Washington Secretary of State Kim Wyman hit the bull’s-eye when she asked Gov. Jay Inslee for emergency spending authority to implement prepaid postage ballots statewide in this year’s elections.
The fact is King County — with a population of well over 2 million and about 30 percent of the state’s residents — is on the verge of paying for stamps so its voters can mail in their ballots for free.
If this occurs, this will add even more political clout to King County’s electorate. It will create an uneven playing field for the rest of the state — and that’s just not right.
Wyman, who testified before the King County Council on Monday, said all voters in Washington should have the same access to the ballot box. The Council is considering an ordinance that would provide prepaid postage for voters only in King County.
“When it comes to prepaid postage, I believe two components are necessary,” said Wyman, a Republican. “One, that it be implemented statewide, and two, that it cover every election. We have to treat every voter in the state fairly and equally, and do everything we can to avoid confusing voters.”
Wyman added that only a few large counties can afford to fund prepaid postage on ballots and that Seattle’s large media market will also cause confusion among voters about whether their ballot’s postage has been covered.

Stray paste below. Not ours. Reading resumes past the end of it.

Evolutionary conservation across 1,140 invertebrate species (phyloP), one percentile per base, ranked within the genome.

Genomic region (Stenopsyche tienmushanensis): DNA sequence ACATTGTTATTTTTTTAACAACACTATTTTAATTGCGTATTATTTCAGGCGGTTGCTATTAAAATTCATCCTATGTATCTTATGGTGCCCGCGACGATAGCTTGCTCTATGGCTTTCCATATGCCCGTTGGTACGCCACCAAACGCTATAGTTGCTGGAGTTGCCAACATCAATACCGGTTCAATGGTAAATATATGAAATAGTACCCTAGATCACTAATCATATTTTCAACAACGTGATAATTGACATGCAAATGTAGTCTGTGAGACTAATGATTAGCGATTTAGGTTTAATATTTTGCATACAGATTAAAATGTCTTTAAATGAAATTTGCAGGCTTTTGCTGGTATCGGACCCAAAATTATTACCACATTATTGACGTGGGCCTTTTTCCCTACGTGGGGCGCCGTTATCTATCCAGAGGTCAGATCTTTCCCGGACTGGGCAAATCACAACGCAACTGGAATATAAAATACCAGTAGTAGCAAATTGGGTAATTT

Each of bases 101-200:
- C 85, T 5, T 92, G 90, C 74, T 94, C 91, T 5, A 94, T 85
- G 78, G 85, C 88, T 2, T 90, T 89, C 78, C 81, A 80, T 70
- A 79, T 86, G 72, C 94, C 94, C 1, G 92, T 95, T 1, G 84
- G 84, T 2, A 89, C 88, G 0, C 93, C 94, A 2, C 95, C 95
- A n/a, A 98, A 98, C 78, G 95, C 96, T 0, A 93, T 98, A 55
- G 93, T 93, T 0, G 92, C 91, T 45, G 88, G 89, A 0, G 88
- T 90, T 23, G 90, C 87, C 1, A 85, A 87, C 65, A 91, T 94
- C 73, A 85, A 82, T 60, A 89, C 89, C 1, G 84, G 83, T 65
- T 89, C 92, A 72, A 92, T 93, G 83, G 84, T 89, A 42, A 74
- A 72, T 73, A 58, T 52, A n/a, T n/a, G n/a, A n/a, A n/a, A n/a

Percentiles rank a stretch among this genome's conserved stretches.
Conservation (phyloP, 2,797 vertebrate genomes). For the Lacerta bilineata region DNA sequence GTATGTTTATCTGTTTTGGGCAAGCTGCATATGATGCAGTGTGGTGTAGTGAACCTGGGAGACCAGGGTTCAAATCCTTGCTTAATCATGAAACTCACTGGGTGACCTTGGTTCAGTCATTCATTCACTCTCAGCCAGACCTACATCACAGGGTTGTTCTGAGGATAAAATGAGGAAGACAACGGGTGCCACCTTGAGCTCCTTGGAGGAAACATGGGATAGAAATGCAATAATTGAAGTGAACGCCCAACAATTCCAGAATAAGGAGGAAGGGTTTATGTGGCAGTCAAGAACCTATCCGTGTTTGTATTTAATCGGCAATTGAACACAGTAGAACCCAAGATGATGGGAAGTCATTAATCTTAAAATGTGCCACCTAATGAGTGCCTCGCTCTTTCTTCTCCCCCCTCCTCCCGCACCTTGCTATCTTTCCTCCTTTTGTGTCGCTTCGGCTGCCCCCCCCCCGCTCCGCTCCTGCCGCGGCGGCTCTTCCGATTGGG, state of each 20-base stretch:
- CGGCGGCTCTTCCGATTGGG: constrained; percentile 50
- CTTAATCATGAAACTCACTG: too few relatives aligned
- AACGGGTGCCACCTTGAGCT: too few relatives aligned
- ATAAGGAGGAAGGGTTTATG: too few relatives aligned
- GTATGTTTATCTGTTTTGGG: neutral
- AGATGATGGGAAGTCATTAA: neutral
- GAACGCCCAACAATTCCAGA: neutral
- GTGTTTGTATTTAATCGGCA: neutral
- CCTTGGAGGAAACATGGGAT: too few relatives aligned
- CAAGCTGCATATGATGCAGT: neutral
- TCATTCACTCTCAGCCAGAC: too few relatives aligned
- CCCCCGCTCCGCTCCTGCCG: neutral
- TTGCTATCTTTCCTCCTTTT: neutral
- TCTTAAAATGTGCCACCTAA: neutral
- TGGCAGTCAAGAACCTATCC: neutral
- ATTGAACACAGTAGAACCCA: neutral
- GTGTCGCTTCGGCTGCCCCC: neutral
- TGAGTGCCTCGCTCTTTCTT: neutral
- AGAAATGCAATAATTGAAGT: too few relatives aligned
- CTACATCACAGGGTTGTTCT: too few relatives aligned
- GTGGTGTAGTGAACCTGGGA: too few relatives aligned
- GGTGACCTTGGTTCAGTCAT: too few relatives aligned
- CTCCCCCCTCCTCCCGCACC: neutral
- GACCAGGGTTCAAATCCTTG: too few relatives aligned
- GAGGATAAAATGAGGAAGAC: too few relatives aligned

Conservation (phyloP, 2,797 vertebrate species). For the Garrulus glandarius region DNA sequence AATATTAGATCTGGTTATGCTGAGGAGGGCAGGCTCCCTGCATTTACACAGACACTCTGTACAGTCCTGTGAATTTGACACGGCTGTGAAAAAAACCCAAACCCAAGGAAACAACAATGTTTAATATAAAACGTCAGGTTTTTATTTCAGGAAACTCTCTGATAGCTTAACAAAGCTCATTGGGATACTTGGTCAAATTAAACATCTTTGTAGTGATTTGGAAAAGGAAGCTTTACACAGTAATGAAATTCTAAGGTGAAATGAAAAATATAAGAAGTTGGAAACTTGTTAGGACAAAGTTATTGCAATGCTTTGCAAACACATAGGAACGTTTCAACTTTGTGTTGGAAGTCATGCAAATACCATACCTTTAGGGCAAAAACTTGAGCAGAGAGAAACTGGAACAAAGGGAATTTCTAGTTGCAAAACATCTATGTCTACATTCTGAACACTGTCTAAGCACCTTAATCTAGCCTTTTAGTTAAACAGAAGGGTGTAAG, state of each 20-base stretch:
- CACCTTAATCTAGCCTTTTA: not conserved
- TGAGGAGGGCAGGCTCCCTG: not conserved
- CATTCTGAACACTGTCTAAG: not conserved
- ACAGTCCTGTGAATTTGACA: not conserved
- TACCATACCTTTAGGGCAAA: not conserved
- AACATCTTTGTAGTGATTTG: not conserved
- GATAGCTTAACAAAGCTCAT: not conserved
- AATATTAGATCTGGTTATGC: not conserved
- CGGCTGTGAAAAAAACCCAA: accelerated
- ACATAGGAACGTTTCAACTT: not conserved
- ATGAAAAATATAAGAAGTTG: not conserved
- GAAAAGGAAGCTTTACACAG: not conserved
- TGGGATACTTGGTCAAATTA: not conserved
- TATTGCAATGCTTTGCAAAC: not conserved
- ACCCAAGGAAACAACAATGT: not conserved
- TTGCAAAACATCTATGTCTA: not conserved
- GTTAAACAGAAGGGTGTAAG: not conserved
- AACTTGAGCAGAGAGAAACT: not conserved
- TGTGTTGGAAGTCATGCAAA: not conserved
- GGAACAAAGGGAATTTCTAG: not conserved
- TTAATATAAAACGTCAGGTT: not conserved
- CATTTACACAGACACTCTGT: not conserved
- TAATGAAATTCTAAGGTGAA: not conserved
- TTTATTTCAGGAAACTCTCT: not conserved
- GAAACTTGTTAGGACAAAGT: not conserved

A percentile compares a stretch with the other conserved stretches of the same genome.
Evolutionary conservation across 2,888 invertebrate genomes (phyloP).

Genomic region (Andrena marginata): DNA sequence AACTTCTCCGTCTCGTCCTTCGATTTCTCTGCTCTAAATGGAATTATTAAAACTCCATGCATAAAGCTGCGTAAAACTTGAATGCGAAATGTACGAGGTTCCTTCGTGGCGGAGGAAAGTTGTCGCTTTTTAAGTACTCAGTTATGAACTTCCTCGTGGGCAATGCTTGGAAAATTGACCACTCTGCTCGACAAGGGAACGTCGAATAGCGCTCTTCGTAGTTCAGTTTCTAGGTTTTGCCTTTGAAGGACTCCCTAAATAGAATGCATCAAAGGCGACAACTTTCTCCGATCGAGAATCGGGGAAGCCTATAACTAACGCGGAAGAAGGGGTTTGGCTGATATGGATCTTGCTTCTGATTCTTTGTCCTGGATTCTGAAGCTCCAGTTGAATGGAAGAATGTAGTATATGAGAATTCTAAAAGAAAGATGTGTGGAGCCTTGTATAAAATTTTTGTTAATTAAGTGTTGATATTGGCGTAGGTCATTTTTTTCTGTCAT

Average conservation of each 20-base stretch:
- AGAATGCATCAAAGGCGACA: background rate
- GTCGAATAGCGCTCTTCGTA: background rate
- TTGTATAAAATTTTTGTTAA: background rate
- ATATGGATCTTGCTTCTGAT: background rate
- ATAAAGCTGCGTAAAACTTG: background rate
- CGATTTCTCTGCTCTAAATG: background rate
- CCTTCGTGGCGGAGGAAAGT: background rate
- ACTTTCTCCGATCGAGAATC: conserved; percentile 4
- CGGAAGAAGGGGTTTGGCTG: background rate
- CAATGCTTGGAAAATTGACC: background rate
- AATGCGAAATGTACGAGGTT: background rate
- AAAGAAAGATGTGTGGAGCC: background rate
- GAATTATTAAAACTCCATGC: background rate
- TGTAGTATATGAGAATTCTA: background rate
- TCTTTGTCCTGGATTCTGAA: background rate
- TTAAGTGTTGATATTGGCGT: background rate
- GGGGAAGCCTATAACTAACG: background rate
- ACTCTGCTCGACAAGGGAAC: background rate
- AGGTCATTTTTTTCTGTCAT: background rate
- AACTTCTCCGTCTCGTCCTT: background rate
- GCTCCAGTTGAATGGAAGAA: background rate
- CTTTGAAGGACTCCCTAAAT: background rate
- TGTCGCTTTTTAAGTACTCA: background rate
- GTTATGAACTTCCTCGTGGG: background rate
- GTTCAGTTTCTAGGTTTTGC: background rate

“This decision should not be made in a vacuum because the impacts will not remain in a vacuum,” Wyman said. “The reality is, while this decision may appear to only affect King County voters, it has a statewide impact on the remaining counties.”
Wyman is correct. Unfortunately, it’s too late for the Legislature to approve the funding before the August Primary Election and the November General Election. Therefore, seeking approval of emergency spending from Inslee makes sense.
And while Wyman asked King County to postpone enacting its ordinance OKing prepaid ballots, that isn’t something she or any state official can control. It would be best if King County put its plan on hold until the state can come up with a plan for all 39 counties.
Ultimately, we see providing prepaid postage is a concept worth considering statewide.
The $1 million-plus cost could be worth it to boost voting a few percentage points.